Forever is Forever

And I will ask the Father, and He will give you another Comforter (Counselor, Helper, Intercessor, Advocate, Strengthener, and Stand-by) that He may remain with you forever. …I will not leave you as orphans. (Jesus) John 14:16 Amplified

It’s graduation season. Once again, we are tasked with celebrating a familiar moment in a most unfamiliar time. Kudos to those creative folks who have done what they can to make this graduation as special as possible for young people whose traditional landmarks and expectations have been swept away.

I’ve made a particular point of praying for graduates since a classmate of my sons’ was killed in a tragic party years ago. I’ll never forget the sorrow of watching those teenagers attending a funeral five days before their own celebration. There will likely be a lot less of that this year.

But their situation is still full of danger.

Never, except perhaps at times of actual war, have young people had to try their new-fledged wings in such an uncertain and fearful time. We all know the storm of epidemic, economy and politics that rages around us. We all know how difficult it is to make plans, to move forward into an unpredictable future.

Yet move forward they must. And so must we.

Jesus spoke these words to his disciples on the night before His crucifixion. Unknown to these men sitting before him, their own storm of hatred, fear and persecution was about to break. The One they counted on was going to be arrested, tortured, executed.

As Pastor McDevitt reminded us last week, they were left huddled in the upper room, wondering what to do. The resurrected Jesus had appeared to them, calling them out into the world, but they had just seen how dangerous and frightening that world could be.

Like us, they cried, “What now? Where is our help?”

Today we celebrate Jesus’ answer to their desperate question: Pentecost, the coming of the Holy Spirit.

In the book of Acts, we read account after account of the same shivering, frightened people now proclaiming their faith boldly in public, even before the very people who had been instrumental in putting Jesus to death.

What made the difference? The Holy Spirit. With His presence, they went out and changed the world.

As Jesus promised them, He promised us. He is and will be with us, too. In our times of crisis, we can call on the One called “Counselor, Helper, Intercessor, Advocate, Strengthener, Standby.”

Forever is forever.

That’s one promise our graduates can count on.

Us, too.

DEAR HOLY SPIRIT: Protect our graduates. They are so young; the storms are so scary. Give us all your wisdom, strength and courage. Amen.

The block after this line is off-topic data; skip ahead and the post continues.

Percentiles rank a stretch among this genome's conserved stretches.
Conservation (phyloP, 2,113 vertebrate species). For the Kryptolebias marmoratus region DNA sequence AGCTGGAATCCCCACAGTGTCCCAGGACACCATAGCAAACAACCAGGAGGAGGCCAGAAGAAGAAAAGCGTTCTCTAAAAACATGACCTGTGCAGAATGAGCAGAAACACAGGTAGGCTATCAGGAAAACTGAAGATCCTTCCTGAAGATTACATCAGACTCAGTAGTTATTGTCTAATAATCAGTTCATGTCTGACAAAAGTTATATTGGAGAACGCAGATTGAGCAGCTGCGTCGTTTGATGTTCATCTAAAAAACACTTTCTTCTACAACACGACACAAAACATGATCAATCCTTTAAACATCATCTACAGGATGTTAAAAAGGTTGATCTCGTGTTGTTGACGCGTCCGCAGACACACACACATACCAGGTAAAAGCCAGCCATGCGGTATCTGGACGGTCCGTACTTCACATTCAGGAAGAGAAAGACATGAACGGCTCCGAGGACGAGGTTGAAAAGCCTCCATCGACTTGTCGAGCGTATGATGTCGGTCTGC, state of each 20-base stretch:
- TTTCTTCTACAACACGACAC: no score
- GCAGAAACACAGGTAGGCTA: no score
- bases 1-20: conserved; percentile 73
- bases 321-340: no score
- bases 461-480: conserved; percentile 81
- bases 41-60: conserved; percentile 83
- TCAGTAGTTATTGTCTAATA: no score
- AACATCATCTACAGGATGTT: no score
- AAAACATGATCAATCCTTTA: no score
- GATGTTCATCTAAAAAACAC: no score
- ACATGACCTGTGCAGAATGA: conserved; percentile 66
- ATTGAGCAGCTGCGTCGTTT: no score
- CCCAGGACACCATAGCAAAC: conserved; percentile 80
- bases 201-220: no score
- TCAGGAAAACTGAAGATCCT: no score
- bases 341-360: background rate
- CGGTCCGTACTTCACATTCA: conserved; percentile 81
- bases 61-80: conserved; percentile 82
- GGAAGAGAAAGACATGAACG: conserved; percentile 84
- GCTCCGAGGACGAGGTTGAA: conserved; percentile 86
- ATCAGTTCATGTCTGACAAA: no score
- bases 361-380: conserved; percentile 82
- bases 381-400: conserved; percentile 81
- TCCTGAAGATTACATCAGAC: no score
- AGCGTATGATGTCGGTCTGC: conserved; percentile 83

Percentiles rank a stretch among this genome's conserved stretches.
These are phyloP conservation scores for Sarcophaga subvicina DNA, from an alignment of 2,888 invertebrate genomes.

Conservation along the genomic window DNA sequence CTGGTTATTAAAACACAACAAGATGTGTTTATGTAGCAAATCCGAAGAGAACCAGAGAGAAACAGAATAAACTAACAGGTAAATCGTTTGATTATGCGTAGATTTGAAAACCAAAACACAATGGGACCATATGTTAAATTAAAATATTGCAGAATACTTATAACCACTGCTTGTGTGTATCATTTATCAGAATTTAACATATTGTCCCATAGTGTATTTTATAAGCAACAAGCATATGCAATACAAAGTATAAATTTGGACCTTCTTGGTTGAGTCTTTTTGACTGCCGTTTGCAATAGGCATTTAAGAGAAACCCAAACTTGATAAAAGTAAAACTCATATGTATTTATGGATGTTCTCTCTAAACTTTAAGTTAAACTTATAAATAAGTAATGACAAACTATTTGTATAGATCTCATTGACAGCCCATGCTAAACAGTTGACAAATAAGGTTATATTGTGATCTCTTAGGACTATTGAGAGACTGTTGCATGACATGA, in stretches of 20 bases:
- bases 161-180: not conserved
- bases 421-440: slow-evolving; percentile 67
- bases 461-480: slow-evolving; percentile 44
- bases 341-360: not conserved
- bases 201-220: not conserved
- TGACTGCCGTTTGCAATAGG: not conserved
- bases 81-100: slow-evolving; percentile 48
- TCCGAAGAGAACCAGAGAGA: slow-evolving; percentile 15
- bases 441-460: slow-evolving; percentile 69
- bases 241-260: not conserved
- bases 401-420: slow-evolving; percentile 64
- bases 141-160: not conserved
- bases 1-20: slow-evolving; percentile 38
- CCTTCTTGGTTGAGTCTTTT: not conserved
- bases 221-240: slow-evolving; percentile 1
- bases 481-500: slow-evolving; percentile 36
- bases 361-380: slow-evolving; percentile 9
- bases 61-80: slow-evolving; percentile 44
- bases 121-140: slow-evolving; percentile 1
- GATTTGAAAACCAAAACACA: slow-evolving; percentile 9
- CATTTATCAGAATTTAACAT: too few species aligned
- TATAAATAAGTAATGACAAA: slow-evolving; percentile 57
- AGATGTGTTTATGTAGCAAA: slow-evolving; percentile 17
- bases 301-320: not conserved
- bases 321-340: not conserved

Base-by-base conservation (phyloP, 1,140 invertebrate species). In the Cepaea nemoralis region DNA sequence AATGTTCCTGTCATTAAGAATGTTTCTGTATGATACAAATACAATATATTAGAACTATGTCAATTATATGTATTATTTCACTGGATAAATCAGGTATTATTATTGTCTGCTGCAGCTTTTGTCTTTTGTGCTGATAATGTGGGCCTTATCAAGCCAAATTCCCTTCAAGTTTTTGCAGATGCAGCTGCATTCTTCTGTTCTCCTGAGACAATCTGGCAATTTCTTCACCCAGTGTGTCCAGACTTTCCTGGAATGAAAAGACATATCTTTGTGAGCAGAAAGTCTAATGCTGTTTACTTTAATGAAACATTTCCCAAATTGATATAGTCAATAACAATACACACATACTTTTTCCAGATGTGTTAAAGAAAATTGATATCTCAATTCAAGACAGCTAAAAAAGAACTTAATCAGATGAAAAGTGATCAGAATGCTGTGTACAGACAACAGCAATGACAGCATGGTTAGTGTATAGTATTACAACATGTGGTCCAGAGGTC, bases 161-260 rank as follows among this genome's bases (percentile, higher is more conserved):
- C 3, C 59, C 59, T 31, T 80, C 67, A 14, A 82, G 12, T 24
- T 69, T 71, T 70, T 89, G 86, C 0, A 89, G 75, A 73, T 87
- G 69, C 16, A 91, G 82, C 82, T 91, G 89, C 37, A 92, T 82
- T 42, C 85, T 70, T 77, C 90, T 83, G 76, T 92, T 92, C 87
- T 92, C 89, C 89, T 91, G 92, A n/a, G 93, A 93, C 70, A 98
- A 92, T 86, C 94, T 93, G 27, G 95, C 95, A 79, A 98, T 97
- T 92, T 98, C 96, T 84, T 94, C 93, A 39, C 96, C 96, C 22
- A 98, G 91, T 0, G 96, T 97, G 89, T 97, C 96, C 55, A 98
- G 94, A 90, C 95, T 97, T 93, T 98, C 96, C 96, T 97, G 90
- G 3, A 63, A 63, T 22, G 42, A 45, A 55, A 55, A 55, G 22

To be published in “Bozeman Daily Chronicle,” May 31, 2020.




…Jesus came and stood among them and said, “Peace be with you!”…The disciples were overjoyed when they saw the Lord. John 20:19,20


Never, in my eight decades of life on this haunted, beautiful planet, have I seen a stranger one. Never, since the very first one, perhaps, has there been such opposition to our Easter joy. This virus from hell threatening death and destruction on every hand. Social distancing. Schools closed. Stores closed. Churches closed. Even a snowstorm.

Never did I imagine I’d sit in front of my computer screen on Sunday morning in my jammies with coffee cup in hand and call it “church.” I wept when the first hymn was played, wept in longing for my church family and the services we had shared. My heart wailed with the ancient Israelites as they were led into exile:

“How can I sing the Lord’s song in a strange land?” (Psalms 137:4)

I gulped down my tears, watched the service and felt my spirit lift a little.

Our celebration which followed was small, quiet, but blessed. Somehow, in a way so subtle I almost didn’t recognize it, Jesus was there. Not physically, of course, as He’d been with the first disciples, but in His spirit of joy and faith. He came through our locked doors of fear, doubt, sorrow, anger, uncertainty. For those with ears to hear, He whispered,

“Shalom, dear ones. Be at peace. Remember: I am the resurrection and the life. See? I am with you…and I have conquered the world.”

My faith took a shuddering breath and stood back on its feet.

What was I thinking? Like Christmas, Easter is something God does. It’s His thing or it means nothing at all. I don’t, I can’t “make it happen.”

For this year Easter was not about “bunnies and bonnets,” as one writer put it, but all about Jesus and His resurrection, His promise of eternal life and the peace that promise brings us–“the peace that passes understanding.” (Philippians 4:7)

“We have this hope as the anchor for the soul,” wrote the author of Hebrews, “firm and secure.” (6:19) This year, I found that anchor holds, no matter what storms rage around it.

For Easter…happened.

Stasi Eldredge writes, “God…laughs at the sneers of the enemy, stares suffering in the face, and proclaims with fierce love, ‘You do not have the final word.’”

How could I have forgotten? I’ve read the last page of the Book…and God wins!